Word for Dos to LaTeX

ikapur's picture

Hi,

I need some insight on this issue concerning desktop publishing.
A little over a decade ago, most typesetting for printed books used to be done in this software called Word for DOS. The software made use of macros to embed scientific/matematical equations in the body of the text (similar to Microsoft Equation Editor). In the years since, Word for DOS has become obsolete and even if you still have an operational version of Word for DOS and people who know how to use it, it is a pain to typeset your books in compared to Pagemaker and InDesign.
Is there a way of converting these "word for dos" files into their equivalent LaTeX files, for instance, so that the links to the equations are not broken and you essentially avoid the problem of retyping the whole book again?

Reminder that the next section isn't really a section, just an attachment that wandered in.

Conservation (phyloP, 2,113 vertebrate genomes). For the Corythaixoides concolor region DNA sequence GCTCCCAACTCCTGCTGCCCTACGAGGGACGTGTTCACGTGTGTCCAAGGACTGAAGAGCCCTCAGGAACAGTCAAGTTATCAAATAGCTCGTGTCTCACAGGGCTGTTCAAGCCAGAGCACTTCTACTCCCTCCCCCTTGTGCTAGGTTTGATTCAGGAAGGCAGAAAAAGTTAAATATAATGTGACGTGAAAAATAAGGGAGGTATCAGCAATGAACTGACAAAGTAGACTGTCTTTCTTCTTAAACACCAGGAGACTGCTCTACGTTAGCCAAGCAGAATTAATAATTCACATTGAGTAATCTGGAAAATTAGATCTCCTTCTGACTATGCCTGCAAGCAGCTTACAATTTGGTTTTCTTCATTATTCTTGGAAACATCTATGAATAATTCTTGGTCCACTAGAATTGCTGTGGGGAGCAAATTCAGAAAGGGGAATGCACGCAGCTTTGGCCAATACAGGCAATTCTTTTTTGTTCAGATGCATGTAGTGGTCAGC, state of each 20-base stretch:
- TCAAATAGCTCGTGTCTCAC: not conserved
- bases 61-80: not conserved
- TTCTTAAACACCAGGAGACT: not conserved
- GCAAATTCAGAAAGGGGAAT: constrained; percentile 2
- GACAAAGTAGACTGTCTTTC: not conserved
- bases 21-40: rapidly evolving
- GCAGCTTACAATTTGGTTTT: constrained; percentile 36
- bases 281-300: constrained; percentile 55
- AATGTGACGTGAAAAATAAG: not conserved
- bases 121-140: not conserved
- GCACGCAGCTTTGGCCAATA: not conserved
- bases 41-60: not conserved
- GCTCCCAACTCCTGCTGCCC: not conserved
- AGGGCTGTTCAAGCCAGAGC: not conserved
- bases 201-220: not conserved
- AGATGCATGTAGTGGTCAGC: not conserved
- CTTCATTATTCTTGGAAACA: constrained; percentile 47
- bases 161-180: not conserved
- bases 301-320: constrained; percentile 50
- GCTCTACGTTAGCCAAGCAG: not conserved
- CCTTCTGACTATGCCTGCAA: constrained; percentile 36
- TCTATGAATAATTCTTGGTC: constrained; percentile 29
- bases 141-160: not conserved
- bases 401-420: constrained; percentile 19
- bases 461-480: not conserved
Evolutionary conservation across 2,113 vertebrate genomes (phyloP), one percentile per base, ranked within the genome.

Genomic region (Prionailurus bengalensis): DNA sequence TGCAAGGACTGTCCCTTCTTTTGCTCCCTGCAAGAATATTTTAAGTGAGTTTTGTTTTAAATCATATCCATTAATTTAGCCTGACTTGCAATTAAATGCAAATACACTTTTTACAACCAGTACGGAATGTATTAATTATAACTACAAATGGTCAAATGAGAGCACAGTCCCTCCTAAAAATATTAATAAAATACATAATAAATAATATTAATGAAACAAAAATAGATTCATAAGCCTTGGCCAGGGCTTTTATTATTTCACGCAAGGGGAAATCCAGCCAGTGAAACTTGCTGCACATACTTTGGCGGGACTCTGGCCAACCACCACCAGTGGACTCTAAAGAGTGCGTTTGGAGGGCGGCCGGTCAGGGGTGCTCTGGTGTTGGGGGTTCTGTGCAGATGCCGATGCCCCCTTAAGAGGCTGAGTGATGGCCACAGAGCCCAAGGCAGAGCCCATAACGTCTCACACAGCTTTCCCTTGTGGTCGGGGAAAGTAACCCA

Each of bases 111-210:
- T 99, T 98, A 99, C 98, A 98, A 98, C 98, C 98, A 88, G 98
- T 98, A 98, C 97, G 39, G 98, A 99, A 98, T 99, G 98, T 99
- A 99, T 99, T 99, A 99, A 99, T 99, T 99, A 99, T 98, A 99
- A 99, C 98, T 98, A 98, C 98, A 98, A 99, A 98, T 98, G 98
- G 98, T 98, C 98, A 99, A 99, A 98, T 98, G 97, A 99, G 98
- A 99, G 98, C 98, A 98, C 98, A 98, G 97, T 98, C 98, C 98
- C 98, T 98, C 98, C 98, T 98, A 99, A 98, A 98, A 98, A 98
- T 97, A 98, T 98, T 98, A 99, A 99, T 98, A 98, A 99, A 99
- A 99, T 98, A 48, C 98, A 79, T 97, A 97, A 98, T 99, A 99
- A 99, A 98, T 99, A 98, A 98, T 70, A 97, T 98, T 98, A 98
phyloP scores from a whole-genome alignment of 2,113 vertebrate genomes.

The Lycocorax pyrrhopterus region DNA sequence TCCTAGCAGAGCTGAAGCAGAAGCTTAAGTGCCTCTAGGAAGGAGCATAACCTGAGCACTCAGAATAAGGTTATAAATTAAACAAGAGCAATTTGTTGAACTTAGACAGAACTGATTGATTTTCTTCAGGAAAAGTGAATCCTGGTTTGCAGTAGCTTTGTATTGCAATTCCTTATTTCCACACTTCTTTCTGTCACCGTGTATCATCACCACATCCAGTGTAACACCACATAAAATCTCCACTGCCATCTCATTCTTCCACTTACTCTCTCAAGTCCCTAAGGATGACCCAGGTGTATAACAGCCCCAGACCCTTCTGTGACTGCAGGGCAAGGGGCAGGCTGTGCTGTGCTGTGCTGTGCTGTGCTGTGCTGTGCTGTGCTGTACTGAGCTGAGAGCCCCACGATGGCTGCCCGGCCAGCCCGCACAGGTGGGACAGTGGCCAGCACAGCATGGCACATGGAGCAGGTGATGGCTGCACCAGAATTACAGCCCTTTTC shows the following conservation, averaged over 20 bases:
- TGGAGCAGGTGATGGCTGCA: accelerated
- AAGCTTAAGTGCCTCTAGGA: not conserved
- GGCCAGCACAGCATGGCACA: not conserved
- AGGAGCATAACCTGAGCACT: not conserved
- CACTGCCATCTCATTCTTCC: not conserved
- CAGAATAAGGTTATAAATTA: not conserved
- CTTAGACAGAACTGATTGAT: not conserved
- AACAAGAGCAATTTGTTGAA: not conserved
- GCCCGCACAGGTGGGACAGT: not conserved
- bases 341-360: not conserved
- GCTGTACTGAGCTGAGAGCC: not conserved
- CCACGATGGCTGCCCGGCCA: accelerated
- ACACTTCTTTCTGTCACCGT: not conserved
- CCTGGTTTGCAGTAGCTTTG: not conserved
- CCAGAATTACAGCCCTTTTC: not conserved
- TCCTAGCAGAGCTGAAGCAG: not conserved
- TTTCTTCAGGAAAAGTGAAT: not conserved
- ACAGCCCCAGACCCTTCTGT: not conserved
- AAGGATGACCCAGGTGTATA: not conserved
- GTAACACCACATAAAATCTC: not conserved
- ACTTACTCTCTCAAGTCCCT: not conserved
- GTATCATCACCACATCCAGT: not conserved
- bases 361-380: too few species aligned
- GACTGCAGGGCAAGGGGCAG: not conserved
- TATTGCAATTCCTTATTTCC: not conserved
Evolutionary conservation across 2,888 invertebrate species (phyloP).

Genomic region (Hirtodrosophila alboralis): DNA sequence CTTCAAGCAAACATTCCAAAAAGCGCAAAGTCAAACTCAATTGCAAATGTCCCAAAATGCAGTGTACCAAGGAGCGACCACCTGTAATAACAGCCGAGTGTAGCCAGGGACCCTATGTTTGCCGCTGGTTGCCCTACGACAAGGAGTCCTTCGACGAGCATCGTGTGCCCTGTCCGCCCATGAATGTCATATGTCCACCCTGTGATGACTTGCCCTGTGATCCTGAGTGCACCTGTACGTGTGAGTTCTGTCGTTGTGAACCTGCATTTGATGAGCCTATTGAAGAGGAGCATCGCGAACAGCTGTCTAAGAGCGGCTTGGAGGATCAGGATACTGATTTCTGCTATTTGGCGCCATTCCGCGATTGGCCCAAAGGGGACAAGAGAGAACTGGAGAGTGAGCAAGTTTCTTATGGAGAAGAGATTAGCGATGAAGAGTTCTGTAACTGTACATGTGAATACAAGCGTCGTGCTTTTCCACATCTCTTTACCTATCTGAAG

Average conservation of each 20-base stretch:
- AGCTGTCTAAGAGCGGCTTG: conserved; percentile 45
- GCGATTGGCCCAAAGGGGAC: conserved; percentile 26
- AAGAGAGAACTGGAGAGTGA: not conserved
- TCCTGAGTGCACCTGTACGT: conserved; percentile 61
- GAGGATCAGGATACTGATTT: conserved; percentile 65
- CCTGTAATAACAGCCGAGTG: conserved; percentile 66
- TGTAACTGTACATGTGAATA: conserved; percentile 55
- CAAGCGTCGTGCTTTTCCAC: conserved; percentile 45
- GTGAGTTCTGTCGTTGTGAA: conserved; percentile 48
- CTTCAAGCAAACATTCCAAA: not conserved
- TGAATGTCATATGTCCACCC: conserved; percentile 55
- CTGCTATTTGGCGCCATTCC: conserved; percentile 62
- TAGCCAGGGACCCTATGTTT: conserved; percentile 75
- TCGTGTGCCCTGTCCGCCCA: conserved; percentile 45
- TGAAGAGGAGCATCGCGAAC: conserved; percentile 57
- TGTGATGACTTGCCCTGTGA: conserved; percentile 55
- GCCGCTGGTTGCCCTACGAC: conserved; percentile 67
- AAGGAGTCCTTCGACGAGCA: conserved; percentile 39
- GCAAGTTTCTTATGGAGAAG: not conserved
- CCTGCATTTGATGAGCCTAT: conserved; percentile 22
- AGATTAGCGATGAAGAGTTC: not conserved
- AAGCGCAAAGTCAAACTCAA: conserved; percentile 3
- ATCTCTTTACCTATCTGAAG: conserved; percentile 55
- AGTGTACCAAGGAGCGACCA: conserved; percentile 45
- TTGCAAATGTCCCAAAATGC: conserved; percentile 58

Thanks,
Ishita

Theunis de Jong's picture

Perhaps you mean WordPerfect for DOS? Upwards from v5.0, it had a dedicated Equation editor. I could type in the most complex ones from memory, only to see them mangled by the PostScript output -- on screen they looked great but the conversion to PS didn't work 100% ...

If you do mean WordPerfect, the good news is that, AFAIR, the equation editor text is 100% TeX compatible. That means you can copy & paste it into MathType, which, if memory serves, offers this possibility.

The bad is that the equations are embedded into the document itself, so you will need (a) an ancient program to read it with, (b) an ancient computer on which you can run it (try Microsoft's VirtualPC, with MS-DOS6 installed), and (c) someone to write a WP macro so you can lift out all texts and write them to separate files.

Michel Boyer's picture

If you can save your file in rtf format, it is worth trying rtf2latex2e.
Michel

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